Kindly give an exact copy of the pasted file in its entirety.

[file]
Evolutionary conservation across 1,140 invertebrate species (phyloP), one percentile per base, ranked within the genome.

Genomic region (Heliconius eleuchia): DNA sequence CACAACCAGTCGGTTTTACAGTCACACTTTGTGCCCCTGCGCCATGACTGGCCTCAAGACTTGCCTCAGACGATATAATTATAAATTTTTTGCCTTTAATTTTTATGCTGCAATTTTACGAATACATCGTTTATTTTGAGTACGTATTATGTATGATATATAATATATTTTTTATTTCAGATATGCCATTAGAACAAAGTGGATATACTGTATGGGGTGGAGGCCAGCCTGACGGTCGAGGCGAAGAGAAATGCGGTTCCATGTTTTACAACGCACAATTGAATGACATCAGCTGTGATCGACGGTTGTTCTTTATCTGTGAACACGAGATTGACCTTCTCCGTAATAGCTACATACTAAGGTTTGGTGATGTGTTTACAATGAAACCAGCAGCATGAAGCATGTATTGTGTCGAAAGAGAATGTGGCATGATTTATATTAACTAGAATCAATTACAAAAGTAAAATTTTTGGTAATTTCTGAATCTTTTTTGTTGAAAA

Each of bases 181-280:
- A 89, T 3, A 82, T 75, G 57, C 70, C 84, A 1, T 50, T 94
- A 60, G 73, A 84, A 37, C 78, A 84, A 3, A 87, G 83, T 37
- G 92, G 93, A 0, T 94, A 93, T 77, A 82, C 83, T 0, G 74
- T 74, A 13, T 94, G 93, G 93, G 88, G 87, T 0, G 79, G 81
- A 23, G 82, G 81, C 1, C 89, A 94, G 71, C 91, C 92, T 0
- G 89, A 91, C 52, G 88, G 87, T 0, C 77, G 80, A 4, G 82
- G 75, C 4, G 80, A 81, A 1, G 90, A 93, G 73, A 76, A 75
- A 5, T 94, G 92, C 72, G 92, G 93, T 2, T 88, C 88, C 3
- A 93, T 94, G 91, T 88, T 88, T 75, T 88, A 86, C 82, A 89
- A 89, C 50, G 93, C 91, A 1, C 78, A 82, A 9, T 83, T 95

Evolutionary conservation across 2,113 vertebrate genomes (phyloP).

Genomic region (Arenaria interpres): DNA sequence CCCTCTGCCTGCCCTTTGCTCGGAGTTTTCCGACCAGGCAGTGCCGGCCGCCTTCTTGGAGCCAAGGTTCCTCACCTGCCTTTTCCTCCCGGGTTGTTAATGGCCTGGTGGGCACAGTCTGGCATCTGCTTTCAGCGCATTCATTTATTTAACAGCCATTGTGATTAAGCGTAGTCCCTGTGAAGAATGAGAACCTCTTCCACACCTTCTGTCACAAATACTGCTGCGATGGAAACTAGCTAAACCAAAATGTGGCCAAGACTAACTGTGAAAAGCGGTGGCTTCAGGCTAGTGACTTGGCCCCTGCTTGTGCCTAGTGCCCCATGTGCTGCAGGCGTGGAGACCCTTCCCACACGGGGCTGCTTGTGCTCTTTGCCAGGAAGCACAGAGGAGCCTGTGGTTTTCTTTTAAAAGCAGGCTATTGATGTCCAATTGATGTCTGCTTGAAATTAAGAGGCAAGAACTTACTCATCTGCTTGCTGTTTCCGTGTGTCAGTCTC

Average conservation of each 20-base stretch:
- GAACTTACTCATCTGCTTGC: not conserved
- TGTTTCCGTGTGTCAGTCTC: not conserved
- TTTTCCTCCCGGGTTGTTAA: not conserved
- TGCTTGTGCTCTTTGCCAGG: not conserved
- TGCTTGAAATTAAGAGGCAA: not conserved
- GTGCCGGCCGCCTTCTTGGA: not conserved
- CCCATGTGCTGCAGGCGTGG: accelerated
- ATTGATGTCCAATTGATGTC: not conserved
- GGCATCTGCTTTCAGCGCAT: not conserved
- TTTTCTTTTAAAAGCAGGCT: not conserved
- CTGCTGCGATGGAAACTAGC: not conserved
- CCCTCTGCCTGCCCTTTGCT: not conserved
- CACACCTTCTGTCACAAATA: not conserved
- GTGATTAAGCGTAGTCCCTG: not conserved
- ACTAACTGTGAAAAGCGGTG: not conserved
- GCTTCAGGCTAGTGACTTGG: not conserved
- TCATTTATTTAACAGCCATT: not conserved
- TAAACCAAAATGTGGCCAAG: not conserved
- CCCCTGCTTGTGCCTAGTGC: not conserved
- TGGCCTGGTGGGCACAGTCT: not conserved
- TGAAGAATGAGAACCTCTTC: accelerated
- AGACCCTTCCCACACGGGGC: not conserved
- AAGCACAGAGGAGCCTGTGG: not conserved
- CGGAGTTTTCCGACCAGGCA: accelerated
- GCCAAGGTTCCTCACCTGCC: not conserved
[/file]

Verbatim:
Evolutionary conservation across 1,140 invertebrate species (phyloP), one percentile per base, ranked within the genome.

Genomic region (Heliconius eleuchia): DNA sequence CACAACCAGTCGGTTTTACAGTCACACTTTGTGCCCCTGCGCCATGACTGGCCTCAAGACTTGCCTCAGACGATATAATTATAAATTTTTTGCCTTTAATTTTTATGCTGCAATTTTACGAATACATCGTTTATTTTGAGTACGTATTATGTATGATATATAATATATTTTTTATTTCAGATATGCCATTAGAACAAAGTGGATATACTGTATGGGGTGGAGGCCAGCCTGACGGTCGAGGCGAAGAGAAATGCGGTTCCATGTTTTACAACGCACAATTGAATGACATCAGCTGTGATCGACGGTTGTTCTTTATCTGTGAACACGAGATTGACCTTCTCCGTAATAGCTACATACTAAGGTTTGGTGATGTGTTTACAATGAAACCAGCAGCATGAAGCATGTATTGTGTCGAAAGAGAATGTGGCATGATTTATATTAACTAGAATCAATTACAAAAGTAAAATTTTTGGTAATTTCTGAATCTTTTTTGTTGAAAA

Each of bases 181-280:
- A 89, T 3, A 82, T 75, G 57, C 70, C 84, A 1, T 50, T 94
- A 60, G 73, A 84, A 37, C 78, A 84, A 3, A 87, G 83, T 37
- G 92, G 93, A 0, T 94, A 93, T 77, A 82, C 83, T 0, G 74
- T 74, A 13, T 94, G 93, G 93, G 88, G 87, T 0, G 79, G 81
- A 23, G 82, G 81, C 1, C 89, A 94, G 71, C 91, C 92, T 0
- G 89, A 91, C 52, G 88, G 87, T 0, C 77, G 80, A 4, G 82
- G 75, C 4, G 80, A 81, A 1, G 90, A 93, G 73, A 76, A 75
- A 5, T 94, G 92, C 72, G 92, G 93, T 2, T 88, C 88, C 3
- A 93, T 94, G 91, T 88, T 88, T 75, T 88, A 86, C 82, A 89
- A 89, C 50, G 93, C 91, A 1, C 78, A 82, A 9, T 83, T 95

Evolutionary conservation across 2,113 vertebrate genomes (phyloP).

Genomic region (Arenaria interpres): DNA sequence CCCTCTGCCTGCCCTTTGCTCGGAGTTTTCCGACCAGGCAGTGCCGGCCGCCTTCTTGGAGCCAAGGTTCCTCACCTGCCTTTTCCTCCCGGGTTGTTAATGGCCTGGTGGGCACAGTCTGGCATCTGCTTTCAGCGCATTCATTTATTTAACAGCCATTGTGATTAAGCGTAGTCCCTGTGAAGAATGAGAACCTCTTCCACACCTTCTGTCACAAATACTGCTGCGATGGAAACTAGCTAAACCAAAATGTGGCCAAGACTAACTGTGAAAAGCGGTGGCTTCAGGCTAGTGACTTGGCCCCTGCTTGTGCCTAGTGCCCCATGTGCTGCAGGCGTGGAGACCCTTCCCACACGGGGCTGCTTGTGCTCTTTGCCAGGAAGCACAGAGGAGCCTGTGGTTTTCTTTTAAAAGCAGGCTATTGATGTCCAATTGATGTCTGCTTGAAATTAAGAGGCAAGAACTTACTCATCTGCTTGCTGTTTCCGTGTGTCAGTCTC

Average conservation of each 20-base stretch:
- GAACTTACTCATCTGCTTGC: not conserved
- TGTTTCCGTGTGTCAGTCTC: not conserved
- TTTTCCTCCCGGGTTGTTAA: not conserved
- TGCTTGTGCTCTTTGCCAGG: not conserved
- TGCTTGAAATTAAGAGGCAA: not conserved
- GTGCCGGCCGCCTTCTTGGA: not conserved
- CCCATGTGCTGCAGGCGTGG: accelerated
- ATTGATGTCCAATTGATGTC: not conserved
- GGCATCTGCTTTCAGCGCAT: not conserved
- TTTTCTTTTAAAAGCAGGCT: not conserved
- CTGCTGCGATGGAAACTAGC: not conserved
- CCCTCTGCCTGCCCTTTGCT: not conserved
- CACACCTTCTGTCACAAATA: not conserved
- GTGATTAAGCGTAGTCCCTG: not conserved
- ACTAACTGTGAAAAGCGGTG: not conserved
- GCTTCAGGCTAGTGACTTGG: not conserved
- TCATTTATTTAACAGCCATT: not conserved
- TAAACCAAAATGTGGCCAAG: not conserved
- CCCCTGCTTGTGCCTAGTGC: not conserved
- TGGCCTGGTGGGCACAGTCT: not conserved
- TGAAGAATGAGAACCTCTTC: accelerated
- AGACCCTTCCCACACGGGGC: not conserved
- AAGCACAGAGGAGCCTGTGG: not conserved
- CGGAGTTTTCCGACCAGGCA: accelerated
- GCCAAGGTTCCTCACCTGCC: not conserved